1.How does an exception permeate through the code?

An unhandled exception moves up the method stack in search of a matching When an exception is thrown from a code which is wrapped in a try block followed by one or more catch blocks, a search is made for matching catch block. If a matching type is found then that block will be invoked. If a matching type is not found then the exception moves up the method stack and reaches the caller method. Same procedure is repeated if the caller method is included in a try catch block. This process continues until a catch block handling the appropriate type of exception is found. If it does not find such a block then finally the program terminates.

2.What are the different ways to handle exceptions?

There are two ways to handle exceptions, 1. By wrapping the desired code in a try block followed by a catch block to catch the exceptions. and 2. List the desired exceptions in the throws clause of the method and let the caller of the method hadle those exceptions.

3.What is the basic difference between the 2 approaches to exception handling.

1> try catch block and 2> specifying the candidate exceptions in the throws clause?

4.When should you use which approach?

In the first approach as a programmer of the method, you urself are dealing with the exception. This is fine if you are in a best position to decide should be done in case of an exception. Whereas if it is not the responsibility of the method to deal with it's own exceptions, then do not use this approach. In this case use the second approach. In the second approach we are forcing the caller of the method to catch the exceptions, that the method is likely to throw. This is often the approach library creators use. They list the exception in the throws clause and we must catch them. You will find the same approach throughout the java libraries we use.

5.Is it necessary that each try block must be followed by a catch block?

It is not necessary that each try block must be followed by a catch block. It should be followed by either a catch block OR a finally block. And whatever exceptions are likely to be thrown should be declared in the throws clause of the method.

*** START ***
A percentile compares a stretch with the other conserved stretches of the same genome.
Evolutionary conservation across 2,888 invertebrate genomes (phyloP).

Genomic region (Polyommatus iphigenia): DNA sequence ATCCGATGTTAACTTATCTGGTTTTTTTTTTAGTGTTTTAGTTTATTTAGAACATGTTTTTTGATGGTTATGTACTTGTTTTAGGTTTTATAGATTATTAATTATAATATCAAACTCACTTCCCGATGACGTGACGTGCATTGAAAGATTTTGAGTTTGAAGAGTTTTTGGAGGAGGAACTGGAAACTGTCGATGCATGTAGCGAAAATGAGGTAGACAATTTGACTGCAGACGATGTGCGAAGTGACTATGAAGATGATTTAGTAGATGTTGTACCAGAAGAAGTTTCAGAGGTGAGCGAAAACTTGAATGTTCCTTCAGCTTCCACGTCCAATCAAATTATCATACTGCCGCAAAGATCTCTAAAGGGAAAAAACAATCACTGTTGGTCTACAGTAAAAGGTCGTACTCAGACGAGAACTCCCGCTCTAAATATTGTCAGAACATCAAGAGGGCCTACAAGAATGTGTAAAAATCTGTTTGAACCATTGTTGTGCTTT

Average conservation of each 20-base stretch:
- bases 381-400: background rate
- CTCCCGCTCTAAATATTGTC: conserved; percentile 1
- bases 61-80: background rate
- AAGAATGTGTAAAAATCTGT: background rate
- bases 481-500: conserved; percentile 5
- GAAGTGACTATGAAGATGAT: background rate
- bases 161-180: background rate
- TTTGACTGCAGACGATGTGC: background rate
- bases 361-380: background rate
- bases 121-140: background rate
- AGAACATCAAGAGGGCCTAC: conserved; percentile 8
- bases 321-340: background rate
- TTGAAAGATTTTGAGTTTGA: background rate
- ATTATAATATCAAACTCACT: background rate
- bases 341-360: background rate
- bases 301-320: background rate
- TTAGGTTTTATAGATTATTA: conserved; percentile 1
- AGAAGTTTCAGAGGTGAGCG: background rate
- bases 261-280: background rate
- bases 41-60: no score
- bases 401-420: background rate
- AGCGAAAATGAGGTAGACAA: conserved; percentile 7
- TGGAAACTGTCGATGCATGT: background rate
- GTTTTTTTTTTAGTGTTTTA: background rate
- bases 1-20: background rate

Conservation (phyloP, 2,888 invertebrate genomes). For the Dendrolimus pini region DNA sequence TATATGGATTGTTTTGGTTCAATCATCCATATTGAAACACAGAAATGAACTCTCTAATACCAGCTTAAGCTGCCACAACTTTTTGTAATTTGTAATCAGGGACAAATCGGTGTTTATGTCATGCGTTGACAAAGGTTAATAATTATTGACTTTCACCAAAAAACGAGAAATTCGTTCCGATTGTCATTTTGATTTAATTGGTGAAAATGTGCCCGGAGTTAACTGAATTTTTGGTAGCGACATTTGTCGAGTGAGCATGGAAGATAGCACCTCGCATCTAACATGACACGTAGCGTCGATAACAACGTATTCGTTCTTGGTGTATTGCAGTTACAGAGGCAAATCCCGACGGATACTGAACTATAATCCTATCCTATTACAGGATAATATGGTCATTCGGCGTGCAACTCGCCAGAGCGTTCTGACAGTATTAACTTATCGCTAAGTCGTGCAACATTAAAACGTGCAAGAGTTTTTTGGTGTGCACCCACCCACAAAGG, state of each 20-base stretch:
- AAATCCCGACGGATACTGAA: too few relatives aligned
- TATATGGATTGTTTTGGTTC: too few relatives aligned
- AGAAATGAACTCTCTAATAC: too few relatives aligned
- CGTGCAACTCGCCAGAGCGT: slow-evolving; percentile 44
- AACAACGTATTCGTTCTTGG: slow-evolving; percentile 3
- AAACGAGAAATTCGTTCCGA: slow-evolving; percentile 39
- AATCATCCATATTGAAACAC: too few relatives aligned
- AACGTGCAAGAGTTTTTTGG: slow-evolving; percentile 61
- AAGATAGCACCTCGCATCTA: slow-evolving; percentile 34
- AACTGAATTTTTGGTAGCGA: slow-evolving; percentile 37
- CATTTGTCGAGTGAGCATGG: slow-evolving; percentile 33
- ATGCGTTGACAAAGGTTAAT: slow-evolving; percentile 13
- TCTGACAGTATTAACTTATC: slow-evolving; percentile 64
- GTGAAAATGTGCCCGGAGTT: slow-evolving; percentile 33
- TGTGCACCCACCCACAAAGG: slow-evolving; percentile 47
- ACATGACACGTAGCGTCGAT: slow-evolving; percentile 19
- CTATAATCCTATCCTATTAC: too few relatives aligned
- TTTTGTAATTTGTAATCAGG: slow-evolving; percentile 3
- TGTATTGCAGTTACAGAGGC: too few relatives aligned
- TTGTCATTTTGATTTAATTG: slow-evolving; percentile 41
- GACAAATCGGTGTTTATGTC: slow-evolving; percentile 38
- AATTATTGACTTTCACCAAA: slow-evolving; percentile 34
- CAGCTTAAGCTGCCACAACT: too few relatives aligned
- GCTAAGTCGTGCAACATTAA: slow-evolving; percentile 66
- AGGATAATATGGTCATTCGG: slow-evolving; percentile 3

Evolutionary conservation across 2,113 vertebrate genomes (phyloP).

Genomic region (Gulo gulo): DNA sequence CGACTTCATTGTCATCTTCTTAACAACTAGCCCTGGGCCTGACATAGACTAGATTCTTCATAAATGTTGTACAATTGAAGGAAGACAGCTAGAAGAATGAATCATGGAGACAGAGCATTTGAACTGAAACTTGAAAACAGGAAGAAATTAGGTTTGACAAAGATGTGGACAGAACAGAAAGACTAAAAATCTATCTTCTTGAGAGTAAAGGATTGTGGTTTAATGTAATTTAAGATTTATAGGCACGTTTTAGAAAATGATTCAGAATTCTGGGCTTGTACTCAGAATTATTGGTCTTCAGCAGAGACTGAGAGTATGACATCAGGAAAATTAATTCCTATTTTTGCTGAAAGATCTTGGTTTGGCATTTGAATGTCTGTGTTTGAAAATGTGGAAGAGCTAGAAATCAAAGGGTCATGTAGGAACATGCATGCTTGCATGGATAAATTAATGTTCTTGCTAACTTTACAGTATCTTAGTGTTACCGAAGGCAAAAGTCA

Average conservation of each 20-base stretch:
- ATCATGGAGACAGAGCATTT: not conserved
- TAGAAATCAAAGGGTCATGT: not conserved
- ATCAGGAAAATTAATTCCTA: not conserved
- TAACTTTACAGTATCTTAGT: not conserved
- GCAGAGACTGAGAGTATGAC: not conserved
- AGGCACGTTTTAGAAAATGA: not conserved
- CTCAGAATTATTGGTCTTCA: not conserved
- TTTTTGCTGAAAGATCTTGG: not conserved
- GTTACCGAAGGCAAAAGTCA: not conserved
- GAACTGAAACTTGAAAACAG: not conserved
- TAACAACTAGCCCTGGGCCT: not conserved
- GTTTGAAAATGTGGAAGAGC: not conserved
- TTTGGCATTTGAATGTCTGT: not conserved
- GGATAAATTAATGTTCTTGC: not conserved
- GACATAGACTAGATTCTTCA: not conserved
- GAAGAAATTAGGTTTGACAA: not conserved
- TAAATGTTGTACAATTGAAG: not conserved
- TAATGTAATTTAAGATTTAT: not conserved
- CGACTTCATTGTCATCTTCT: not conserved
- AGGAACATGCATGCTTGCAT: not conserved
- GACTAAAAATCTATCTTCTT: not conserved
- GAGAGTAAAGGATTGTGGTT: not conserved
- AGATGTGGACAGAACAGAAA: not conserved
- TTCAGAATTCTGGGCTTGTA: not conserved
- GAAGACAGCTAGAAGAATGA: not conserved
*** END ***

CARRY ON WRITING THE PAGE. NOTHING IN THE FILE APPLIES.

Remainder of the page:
6.If I write return at the end of the try block, will the finally block still execute?

Yes even if you write return as the last statement in the try block and no exception occurs, the finally block will execute. The finally block will execute and then the control return.

7.If I write System.exit (0); at the end of the try block, will the finally block still execute?

No in this case the finally block will not execute because when you say System.exit (0); the control immediately goes out of the program, and thus finally never executes.

8.How are Observer and Observable used?

Objects that subclass the Observable class maintain a list of observers. When an Observable object is updated it invokes the update() method of each of its observers to notify the observers that it has changed state. The Observer interface is implemented by objects that observe Observable objects.

9.What is synchronization and why is it important?

With respect to multithreading, synchronization is the capability to control the access of multiple threads to shared resources. Without synchronization, it is possible for one thread to modify a shared object while another thread is in the process of using or updating that object's value. This often leads to significant errors.

10.How does Java handle integer overflows and underflows?

It uses those low order bytes of the result that can fit into the size of the type allowed by the operation.

Strength of mind is exercise, not rest. ~ Alexander Pope
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